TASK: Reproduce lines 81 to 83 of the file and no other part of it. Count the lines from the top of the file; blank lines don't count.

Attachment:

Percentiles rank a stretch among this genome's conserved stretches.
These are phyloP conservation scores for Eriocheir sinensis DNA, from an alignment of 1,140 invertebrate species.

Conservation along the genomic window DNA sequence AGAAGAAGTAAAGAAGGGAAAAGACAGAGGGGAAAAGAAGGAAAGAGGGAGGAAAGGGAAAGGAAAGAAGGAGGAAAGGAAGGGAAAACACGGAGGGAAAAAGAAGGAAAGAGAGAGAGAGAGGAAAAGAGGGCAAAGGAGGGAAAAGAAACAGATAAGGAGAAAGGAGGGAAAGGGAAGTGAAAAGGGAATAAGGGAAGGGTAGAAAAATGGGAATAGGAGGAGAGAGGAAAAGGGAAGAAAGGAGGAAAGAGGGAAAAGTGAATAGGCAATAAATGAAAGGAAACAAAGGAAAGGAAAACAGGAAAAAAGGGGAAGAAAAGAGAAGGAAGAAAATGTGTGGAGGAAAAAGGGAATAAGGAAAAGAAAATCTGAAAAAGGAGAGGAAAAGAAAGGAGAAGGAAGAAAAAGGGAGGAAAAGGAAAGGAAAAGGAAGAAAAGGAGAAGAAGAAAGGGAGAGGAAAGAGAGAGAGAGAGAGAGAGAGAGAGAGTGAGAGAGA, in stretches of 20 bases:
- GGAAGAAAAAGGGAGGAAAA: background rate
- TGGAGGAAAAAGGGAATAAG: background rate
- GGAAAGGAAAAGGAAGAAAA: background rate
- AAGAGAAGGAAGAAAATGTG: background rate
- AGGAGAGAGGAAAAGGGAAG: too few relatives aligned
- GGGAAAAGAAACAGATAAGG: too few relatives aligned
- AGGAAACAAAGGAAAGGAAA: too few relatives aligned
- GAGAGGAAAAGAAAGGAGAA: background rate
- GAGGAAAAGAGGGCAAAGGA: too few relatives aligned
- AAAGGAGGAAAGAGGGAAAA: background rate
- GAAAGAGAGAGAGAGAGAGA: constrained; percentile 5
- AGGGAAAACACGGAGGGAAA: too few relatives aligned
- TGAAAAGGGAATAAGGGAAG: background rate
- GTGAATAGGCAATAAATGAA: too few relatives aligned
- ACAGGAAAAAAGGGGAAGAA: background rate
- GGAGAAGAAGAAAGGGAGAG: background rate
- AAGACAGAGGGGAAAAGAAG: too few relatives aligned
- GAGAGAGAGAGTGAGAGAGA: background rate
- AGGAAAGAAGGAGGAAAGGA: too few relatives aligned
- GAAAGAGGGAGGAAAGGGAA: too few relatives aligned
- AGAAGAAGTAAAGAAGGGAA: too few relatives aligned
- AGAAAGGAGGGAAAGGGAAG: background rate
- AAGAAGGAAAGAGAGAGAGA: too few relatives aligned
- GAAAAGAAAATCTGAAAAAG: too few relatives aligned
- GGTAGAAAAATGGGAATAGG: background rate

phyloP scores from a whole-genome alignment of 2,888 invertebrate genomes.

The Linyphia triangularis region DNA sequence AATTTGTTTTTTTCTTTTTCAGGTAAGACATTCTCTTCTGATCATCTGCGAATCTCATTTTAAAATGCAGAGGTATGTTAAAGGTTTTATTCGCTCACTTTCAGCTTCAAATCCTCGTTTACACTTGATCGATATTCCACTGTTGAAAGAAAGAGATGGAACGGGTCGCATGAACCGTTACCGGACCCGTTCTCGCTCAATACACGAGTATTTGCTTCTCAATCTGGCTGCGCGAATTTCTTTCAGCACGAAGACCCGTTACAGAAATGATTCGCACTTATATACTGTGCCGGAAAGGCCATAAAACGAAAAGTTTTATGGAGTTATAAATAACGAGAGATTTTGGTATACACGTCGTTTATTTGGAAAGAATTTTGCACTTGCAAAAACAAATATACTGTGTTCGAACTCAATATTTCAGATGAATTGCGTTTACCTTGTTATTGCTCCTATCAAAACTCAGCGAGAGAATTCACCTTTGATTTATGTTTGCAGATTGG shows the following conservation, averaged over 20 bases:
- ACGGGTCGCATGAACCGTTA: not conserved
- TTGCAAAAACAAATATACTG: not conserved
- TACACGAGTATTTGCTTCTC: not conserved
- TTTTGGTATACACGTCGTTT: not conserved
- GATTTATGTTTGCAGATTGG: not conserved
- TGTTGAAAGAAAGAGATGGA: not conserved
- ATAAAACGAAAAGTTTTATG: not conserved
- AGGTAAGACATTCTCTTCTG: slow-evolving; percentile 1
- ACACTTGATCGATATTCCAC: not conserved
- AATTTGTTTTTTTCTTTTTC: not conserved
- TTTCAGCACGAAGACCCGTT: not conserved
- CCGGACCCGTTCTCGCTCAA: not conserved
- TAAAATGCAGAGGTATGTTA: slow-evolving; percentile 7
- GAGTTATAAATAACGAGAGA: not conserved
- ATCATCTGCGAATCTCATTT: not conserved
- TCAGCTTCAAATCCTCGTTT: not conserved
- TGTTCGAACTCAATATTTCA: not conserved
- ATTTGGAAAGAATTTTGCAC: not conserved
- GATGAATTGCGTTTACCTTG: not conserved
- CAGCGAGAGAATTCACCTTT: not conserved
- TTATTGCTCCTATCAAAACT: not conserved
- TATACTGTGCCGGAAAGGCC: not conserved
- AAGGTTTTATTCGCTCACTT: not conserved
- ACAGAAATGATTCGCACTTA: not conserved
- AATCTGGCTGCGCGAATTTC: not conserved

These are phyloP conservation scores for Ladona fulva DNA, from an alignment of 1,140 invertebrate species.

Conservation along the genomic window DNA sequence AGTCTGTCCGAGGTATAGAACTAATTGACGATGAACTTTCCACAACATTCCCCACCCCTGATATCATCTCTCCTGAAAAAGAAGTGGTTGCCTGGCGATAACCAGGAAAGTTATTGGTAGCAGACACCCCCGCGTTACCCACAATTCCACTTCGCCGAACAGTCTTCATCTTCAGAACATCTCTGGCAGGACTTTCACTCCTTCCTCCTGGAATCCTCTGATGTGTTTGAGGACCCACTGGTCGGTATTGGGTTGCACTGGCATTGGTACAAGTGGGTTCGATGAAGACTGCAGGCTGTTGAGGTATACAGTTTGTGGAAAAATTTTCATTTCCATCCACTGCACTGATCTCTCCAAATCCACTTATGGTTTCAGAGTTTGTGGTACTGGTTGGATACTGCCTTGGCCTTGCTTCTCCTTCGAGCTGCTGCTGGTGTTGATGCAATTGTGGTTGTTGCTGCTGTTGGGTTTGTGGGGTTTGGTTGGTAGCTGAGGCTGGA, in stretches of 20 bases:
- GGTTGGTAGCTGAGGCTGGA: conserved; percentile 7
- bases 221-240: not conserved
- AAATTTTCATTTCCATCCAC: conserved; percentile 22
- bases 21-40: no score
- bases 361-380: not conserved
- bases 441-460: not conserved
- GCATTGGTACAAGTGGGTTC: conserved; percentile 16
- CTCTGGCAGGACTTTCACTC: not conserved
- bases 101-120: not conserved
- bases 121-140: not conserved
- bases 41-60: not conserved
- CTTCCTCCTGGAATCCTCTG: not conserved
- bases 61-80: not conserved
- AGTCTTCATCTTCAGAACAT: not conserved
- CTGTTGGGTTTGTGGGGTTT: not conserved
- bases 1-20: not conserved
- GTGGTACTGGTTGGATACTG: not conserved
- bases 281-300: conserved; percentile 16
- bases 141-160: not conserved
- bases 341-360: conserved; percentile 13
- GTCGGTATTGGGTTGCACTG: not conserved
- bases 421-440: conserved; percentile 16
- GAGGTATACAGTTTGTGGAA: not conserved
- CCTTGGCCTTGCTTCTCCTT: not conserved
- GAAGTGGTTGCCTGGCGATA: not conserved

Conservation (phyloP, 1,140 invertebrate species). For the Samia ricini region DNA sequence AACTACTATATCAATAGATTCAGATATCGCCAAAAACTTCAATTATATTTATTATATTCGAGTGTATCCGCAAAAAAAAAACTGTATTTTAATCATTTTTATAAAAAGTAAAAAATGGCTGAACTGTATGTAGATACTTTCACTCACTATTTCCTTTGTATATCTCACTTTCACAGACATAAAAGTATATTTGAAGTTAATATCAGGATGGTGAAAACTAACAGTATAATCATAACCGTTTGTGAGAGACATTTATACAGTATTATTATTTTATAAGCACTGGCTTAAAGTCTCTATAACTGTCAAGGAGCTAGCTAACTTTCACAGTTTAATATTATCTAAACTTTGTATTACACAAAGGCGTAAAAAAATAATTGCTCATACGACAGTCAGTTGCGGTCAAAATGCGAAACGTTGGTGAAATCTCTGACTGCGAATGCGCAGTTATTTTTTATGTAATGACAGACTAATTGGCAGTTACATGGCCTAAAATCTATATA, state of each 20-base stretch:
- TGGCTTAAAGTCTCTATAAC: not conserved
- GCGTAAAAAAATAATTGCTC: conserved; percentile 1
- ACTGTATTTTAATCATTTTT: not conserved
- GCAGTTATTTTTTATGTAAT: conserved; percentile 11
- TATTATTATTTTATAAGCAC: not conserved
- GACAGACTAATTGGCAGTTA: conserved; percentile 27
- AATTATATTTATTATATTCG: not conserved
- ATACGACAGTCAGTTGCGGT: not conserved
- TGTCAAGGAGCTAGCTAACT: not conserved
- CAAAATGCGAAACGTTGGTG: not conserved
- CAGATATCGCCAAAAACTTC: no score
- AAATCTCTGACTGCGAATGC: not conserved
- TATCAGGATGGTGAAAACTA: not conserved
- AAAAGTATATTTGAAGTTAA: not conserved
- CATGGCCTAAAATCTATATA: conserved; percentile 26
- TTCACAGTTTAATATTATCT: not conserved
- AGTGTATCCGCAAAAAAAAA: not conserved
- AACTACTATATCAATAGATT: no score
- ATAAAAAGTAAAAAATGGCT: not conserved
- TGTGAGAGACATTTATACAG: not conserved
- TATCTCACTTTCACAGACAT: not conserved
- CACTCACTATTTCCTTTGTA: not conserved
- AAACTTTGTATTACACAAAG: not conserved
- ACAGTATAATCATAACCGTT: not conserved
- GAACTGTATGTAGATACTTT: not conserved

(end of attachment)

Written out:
- CCTTGGCCTTGCTTCTCCTT: not conserved
- GAAGTGGTTGCCTGGCGATA: not conserved

Conservation (phyloP, 1,140 invertebrate species). For the Samia ricini region DNA sequence AACTACTATATCAATAGATTCAGATATCGCCAAAAACTTCAATTATATTTATTATATTCGAGTGTATCCGCAAAAAAAAAACTGTATTTTAATCATTTTTATAAAAAGTAAAAAATGGCTGAACTGTATGTAGATACTTTCACTCACTATTTCCTTTGTATATCTCACTTTCACAGACATAAAAGTATATTTGAAGTTAATATCAGGATGGTGAAAACTAACAGTATAATCATAACCGTTTGTGAGAGACATTTATACAGTATTATTATTTTATAAGCACTGGCTTAAAGTCTCTATAACTGTCAAGGAGCTAGCTAACTTTCACAGTTTAATATTATCTAAACTTTGTATTACACAAAGGCGTAAAAAAATAATTGCTCATACGACAGTCAGTTGCGGTCAAAATGCGAAACGTTGGTGAAATCTCTGACTGCGAATGCGCAGTTATTTTTTATGTAATGACAGACTAATTGGCAGTTACATGGCCTAAAATCTATATA, state of each 20-base stretch: